Applicants to the Michigan College of Optometry must complete a minimum of three years (90 semester hours or 135 quarter term hours) of college or university education or have earned a baccalaureate degree prior to admission. An earned baccalaureate degree is preferred. An application may be submitted while the minimum requirements are being completed.
Pre-professional college/university courses must include completion of the following with a grade of C or better. Science courses should be courses designed for science majors or health professional students. As a guide, the appropriate Ferris State University course is provided in parentheses beside each requirement. Go to the on-line Ferris State University Catalog, type in the course ID number (example: BIOL 122) to obtain the course description. This may assist you in determining the "equivalent" courses at other out-of-state institutions. http://www.ferris.edu/htmls/fsucatlg/coursecatalog/courses.cfm
Additional required courses for individuals entering without a baccalaureate degree:
The following courses are strongly recommended but not required:
In order of importance:
Physiology (BIOL 205 or BIOL 321/322)
Biochemistry (CHEM 324 or CHEM 364)
Genetics (BIOL 375)
Cell Biology (BIOL 373)
Anatomy (BIOL 205)
Embryology/Developmental Biology(BIOL 370)
Business management or accounting (MGMT 310 or ACCT 201)
Applicants should recognize that every applicant will have met the minimum requirements. The Admissions Committee will be looking for additional information that will help them determine the strongest applicants with evidence that they will be able to succeed in a very heavy and challenging curriculum. Applicants will need a minimum number of 300 (junior) level and above courses to enable the Admissions Committee to adequately determine the applicant's academic ability. The recommended courses can serve as such an indicator, especially for those applicants entering without a bachelor's degree. The bachelor in applied biology (121 credit minimum) would be the appropriate major for undergraduate students at Ferris State University to complete the suggested preferred bachelor degree.
In addition to the general pre-optometry admission requirements, those lacking a bachelor's degree but wishing to seek the B.S. in Vision Science degree offered by MCO as an interim degree will be required to complete an Advanced English / Writing course http://www.ferris.edu/htmls/academics/gened/bscomm.html and a 200 level or higher course as a part of the 6 semester hours in behavioral science http://www.ferris.edu/htmls/academics/gened/soccourses.html.
All applicants to the Michigan College of Optometry are required to sit for the Optometry Admissions Test (OAT), which is designed to measure general academic ability and scientific knowledge. The OAT test is available in computerized version only. The computer version is given continuously on an individually arranged basis. The OAT must be taken by February 15.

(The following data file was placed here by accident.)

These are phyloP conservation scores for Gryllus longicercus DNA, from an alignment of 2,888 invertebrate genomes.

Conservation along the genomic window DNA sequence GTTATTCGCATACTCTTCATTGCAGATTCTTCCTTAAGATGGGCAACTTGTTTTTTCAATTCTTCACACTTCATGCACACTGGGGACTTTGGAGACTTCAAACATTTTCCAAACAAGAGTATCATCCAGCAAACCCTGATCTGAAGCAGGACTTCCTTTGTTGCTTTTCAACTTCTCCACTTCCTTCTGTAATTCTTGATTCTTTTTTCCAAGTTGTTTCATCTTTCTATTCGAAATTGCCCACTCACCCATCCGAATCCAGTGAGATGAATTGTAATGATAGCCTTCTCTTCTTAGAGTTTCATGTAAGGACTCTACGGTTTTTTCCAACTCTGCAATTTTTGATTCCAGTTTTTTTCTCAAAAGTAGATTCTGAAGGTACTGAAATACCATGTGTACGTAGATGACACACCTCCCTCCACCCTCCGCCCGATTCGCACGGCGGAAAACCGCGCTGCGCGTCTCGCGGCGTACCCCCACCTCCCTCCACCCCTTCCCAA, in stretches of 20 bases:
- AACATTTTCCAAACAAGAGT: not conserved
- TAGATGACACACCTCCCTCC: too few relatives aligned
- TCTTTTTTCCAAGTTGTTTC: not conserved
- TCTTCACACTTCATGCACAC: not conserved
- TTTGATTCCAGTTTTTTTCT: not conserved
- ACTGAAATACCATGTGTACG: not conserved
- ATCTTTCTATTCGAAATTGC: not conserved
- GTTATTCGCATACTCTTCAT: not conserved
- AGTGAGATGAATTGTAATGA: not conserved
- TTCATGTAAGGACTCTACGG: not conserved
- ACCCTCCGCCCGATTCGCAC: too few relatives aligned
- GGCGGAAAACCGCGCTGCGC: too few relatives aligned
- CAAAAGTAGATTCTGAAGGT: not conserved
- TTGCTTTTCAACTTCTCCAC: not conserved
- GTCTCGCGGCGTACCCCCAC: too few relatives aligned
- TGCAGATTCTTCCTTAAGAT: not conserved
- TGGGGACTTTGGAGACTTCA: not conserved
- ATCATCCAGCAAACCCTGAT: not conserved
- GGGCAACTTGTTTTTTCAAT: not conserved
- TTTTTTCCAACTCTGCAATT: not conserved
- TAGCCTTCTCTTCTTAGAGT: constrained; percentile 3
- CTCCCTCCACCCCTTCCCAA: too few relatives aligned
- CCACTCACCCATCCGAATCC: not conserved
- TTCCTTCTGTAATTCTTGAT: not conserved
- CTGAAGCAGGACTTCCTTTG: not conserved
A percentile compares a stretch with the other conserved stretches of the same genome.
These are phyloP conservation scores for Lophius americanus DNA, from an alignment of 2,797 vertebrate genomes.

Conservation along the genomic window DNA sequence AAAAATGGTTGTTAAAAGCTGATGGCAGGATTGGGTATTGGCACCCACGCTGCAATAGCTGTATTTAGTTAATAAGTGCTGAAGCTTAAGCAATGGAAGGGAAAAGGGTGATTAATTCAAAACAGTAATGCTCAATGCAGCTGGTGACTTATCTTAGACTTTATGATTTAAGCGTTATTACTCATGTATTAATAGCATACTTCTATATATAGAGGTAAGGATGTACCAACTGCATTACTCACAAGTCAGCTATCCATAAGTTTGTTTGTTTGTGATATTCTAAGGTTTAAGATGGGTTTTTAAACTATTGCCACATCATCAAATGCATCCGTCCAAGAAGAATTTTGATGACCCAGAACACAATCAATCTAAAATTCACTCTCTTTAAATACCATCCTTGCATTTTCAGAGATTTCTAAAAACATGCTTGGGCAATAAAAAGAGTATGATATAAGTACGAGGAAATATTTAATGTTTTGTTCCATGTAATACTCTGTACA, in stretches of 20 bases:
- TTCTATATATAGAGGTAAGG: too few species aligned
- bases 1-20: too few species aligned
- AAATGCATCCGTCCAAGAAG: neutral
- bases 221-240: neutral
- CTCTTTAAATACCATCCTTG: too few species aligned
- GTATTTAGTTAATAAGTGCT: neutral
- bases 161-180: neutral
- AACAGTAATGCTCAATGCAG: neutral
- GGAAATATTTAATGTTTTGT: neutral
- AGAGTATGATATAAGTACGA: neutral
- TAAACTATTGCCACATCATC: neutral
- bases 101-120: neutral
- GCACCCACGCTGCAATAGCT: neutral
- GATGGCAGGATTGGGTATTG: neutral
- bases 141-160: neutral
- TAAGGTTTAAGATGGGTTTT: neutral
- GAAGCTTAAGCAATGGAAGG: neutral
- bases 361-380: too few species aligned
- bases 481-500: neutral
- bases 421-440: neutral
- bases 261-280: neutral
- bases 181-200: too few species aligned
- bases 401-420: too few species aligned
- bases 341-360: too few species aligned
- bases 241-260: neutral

For additional information on the OAT, contact them via the ASCO website (www.opted.org) or contact your college advisor or write:
Optometry Admission Test Program
211 East Chicago Avenue, Suite 1846
Chicago, IL 60611-2678
The MCO Admissions Committee prefers scores of 300 or higher in each of the categories on the OAT examination, unless there are extenuating circumstances that apply to scores less than 300. It is possible that the examination will be taken prior to the time when all the courses related to examination are yet to be completed (see recommended OAT schedule). The Admissions Committee takes that fact into consideration during their evaluation.
While academics are a very important part of being accepted into the College of Optometry, MCO is not simply looking for academic performance alone. In addition to the academic requirements, all applicants will be evaluated on the communication, writing and inter-personal skills that are necessary to practice optometry. Included in this category of evaluation are the applicant's own letter, letters of reference OptomCAS essay and the interview itself. Also, the preference is for a well-rounded applicant who has been involved in a variety of extracurricular activities while continuing to perform well academically. Following is a list of some suggested extracurricular activities; however, this is not an all-inclusive list. One should chose those activities that are best suited to one's personality and interests. If there are extenuating circumstances that preclude significant involvement in outside activities, the Admissions Committee will be understanding of those situations.
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All applicants need to be aware that the Admissions Committee also views one's knowledge of the profession of optometry to be of vital importance. This is best achieved by visiting one or more optometrists on several occasions to observe patient care on a first-hand basis. Seeking to volunteer or working in an optometrist's office is a certain way to gain understanding of and appreciation for the profession.